We’ve seen sites (and have messed around with some of our own sites for benign reasons which you’ll see soon) that have gotten the troublesome pure spam penalty from Google.  It is outlined as “The site appears to use aggressive spam techniques such as automatically generated gibberish, cloaking, scraping content from other websites, and/or other repeated or egregious violations of Google’s quality guidelines.” Indeed, we would not want this very page to get flagged for pure spam for the “scraping content” portion by copying that long sentence, but we believe pure spam penalties are often observed by an actual person, giving the “manual action” its connotation.

The penalty is fairly brutal – think complete possible deindexing of your site, or your potential non-existence on Google.  If you are asking yourself “why has my website been deindexed?” or “why has my website disappeared from Google search results?”, I’d be pretty quick to check Google Webmaster Tools (Search Console) for Manual Actions, which is under Search Traffic.  It takes about 3 weeks for a submission for rechecking the website to happen, perhaps longer.  That’s a lot of time to have a site wiped from Google especially if your website thrives from online marketing.

So let’s get into it – what are some ways this could happen to your site?

  • Spun Content – Some of the more unscrupulous SEOs will use a content spinner to attempt to spin pieces of content to a degree of uniqueness they can pass as “original”.  This is a horrible tactic for any website you care about.  Reading spun content becomes pretty obvious after you get a feel for the nouns and adjectives used, along with staggered and malformed sentence structure.  Any manual review would notice this extremely quickly.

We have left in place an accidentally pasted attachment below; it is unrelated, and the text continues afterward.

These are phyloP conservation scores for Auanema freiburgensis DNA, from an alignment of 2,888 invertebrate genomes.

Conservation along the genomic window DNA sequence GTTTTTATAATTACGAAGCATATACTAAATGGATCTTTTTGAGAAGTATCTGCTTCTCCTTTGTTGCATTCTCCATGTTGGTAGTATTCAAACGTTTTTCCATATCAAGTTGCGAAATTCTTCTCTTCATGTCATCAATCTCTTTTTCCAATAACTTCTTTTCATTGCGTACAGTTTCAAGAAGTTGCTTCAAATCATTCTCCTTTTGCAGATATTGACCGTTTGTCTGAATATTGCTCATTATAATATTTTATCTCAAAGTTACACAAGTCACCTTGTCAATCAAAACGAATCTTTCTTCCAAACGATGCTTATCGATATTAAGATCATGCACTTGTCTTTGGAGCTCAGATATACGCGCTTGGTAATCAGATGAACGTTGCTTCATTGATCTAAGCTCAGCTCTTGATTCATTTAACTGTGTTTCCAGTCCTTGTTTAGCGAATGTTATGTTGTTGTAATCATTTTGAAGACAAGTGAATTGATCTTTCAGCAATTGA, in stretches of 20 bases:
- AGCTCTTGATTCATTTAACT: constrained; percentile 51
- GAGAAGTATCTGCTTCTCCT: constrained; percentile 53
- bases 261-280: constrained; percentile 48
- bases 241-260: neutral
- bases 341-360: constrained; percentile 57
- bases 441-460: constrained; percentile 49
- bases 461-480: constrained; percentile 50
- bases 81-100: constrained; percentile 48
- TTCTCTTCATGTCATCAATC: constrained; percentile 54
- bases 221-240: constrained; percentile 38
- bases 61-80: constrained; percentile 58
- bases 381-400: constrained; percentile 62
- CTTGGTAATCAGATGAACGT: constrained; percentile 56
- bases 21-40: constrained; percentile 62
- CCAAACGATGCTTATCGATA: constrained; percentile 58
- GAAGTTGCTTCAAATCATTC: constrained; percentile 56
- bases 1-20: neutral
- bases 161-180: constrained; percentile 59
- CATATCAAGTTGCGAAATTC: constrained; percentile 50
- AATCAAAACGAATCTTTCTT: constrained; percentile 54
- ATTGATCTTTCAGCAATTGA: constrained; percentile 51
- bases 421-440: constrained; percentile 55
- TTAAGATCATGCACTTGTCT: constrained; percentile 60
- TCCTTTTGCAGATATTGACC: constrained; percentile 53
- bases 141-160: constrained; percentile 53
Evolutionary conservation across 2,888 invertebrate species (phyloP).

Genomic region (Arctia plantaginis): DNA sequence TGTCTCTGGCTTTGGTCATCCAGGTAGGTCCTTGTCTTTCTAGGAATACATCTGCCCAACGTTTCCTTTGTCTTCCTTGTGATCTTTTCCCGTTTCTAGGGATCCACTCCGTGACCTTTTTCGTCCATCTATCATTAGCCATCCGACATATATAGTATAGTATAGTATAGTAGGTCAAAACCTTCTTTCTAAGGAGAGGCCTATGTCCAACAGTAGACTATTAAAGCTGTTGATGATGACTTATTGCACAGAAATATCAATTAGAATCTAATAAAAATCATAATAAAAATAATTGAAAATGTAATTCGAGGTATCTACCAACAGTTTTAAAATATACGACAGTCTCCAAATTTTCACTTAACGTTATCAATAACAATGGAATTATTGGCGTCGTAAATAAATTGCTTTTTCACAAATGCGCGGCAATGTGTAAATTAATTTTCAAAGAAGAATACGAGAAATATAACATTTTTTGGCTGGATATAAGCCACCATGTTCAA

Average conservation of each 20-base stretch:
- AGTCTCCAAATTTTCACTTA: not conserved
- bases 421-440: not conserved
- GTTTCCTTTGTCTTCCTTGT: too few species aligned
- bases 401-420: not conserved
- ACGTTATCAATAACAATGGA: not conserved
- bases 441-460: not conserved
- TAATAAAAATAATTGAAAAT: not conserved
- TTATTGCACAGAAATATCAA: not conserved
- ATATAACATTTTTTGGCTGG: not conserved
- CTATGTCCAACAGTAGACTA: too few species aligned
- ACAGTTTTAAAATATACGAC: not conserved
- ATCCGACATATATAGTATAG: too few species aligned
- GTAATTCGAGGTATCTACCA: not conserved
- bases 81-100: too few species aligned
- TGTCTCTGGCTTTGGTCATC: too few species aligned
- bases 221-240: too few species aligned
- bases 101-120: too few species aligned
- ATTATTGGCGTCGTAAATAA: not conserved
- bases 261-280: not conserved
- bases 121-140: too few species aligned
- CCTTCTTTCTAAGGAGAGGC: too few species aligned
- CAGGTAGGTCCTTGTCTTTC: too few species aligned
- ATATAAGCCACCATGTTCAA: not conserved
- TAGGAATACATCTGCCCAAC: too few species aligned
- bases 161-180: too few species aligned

• Unrelated Content – Almost in the same vein as spun content (and this could go hand-in-hand) if your website talks about tons of different subject matter, especially on the blog, and the hodgepodge of content is so bad it’s confusing, it could be considered scraped.  Think a legal website having blogs about movie reviews, local farms, automotive repair, and skydiving.
  • Latin Placeholders – Now for the one we actually have dealt with – content in Latin is often times used as a placeholder for future content because it is good for illustrating elements on a website.  If you have Latin on a site for too long, expect it to constitute “generated gibberish” and receive a penalty.  It is better to No Index, No Follow a website in the meantime.
  • Cloaking – Just like Google mentioned, cloaking is the act of hiding content on your website, mostly for SEO purposes, and mostly in the form of keyword stuffing.  Different forms of cloaking are the popular practice of making your text the same color as your background, but I’ve seen it hidden behind images, and sometimes even hidden behind the element of your entire website, making it essentially completely “behind the scenes”.
  • Plagiarized Content – This is actually one I can’t actually confirm leads to a pure spam penalty, mostly because the content is often real and created by a person with purpose.  But there’s no guarantee that copied content isn’t harmful – between the fact it is probably useless since you were not the original author, and also that the person you pilfered it from could receive an alert, you’re better off just getting your own.

Having issues similar to this, or need a complete content revamp?  We can certainly help – give us a call to set up a time to go over your website’s content during a free consultation.